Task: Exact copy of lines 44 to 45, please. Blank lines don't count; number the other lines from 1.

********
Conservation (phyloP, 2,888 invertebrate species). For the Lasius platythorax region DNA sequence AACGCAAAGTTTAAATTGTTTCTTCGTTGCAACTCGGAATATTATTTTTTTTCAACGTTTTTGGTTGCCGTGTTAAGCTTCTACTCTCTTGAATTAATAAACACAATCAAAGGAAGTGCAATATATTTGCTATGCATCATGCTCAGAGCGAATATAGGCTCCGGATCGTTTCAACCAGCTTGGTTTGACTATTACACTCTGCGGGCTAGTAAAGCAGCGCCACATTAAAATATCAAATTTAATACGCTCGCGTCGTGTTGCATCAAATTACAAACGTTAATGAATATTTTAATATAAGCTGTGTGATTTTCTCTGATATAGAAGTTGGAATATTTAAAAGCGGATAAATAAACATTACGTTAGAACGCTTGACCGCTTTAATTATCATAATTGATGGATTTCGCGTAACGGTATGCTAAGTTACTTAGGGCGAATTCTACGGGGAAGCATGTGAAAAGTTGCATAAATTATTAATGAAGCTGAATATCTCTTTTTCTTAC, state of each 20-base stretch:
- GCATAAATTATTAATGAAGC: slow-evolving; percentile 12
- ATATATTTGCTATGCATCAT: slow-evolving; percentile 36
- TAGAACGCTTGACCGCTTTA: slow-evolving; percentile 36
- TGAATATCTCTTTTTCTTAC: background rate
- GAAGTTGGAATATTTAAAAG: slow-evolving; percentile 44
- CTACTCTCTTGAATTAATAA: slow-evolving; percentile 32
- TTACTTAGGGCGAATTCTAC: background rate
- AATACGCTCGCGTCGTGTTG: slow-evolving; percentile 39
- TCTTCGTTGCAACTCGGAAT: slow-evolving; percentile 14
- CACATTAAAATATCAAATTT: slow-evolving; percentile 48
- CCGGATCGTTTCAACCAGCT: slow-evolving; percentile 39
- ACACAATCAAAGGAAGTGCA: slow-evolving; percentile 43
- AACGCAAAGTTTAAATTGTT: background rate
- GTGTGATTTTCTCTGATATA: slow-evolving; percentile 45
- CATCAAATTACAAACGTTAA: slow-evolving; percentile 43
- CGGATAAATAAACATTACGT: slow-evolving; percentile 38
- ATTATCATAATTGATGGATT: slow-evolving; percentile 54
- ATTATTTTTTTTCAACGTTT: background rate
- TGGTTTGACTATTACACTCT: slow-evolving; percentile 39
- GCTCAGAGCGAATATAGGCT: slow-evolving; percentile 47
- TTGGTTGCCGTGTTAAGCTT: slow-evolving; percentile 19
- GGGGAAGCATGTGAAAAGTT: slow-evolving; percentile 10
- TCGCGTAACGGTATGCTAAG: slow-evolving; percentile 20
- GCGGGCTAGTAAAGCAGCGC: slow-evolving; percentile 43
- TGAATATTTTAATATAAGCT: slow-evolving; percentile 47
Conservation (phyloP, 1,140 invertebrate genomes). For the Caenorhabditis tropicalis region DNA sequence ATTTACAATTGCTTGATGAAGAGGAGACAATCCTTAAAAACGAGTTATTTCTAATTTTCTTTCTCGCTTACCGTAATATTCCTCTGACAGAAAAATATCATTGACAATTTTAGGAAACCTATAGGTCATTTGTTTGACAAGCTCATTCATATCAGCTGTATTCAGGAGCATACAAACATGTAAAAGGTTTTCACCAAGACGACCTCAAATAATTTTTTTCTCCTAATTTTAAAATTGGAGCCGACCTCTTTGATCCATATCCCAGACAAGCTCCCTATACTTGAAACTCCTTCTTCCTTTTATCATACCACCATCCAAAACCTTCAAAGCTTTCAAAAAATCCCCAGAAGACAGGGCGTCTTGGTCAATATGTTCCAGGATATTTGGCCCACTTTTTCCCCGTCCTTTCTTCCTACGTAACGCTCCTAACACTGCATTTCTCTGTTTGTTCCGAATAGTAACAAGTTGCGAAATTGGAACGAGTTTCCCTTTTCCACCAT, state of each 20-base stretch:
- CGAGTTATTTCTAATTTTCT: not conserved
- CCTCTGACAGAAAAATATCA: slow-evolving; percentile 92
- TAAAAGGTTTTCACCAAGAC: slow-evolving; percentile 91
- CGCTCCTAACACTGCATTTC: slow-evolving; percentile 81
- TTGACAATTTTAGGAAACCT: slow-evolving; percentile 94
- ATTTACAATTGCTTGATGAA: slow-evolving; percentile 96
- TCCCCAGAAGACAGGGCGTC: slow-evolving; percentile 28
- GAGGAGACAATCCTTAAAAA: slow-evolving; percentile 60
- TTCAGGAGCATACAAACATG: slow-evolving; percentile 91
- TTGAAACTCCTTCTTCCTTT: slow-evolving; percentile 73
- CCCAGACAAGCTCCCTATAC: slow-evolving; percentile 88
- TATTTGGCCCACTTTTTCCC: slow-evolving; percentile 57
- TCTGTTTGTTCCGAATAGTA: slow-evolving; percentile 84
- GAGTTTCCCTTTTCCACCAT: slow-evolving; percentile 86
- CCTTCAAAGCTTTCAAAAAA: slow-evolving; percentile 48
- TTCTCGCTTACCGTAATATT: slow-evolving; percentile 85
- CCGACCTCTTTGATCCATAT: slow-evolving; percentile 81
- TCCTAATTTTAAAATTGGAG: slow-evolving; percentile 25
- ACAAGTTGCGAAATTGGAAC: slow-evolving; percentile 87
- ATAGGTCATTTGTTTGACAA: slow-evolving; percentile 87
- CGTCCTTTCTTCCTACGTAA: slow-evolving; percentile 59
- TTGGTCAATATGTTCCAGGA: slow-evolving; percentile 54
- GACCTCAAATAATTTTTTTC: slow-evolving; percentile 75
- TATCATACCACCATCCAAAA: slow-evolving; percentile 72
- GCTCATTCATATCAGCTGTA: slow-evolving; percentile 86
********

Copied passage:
- CCGACCTCTTTGATCCATAT: slow-evolving; percentile 81
- TCCTAATTTTAAAATTGGAG: slow-evolving; percentile 25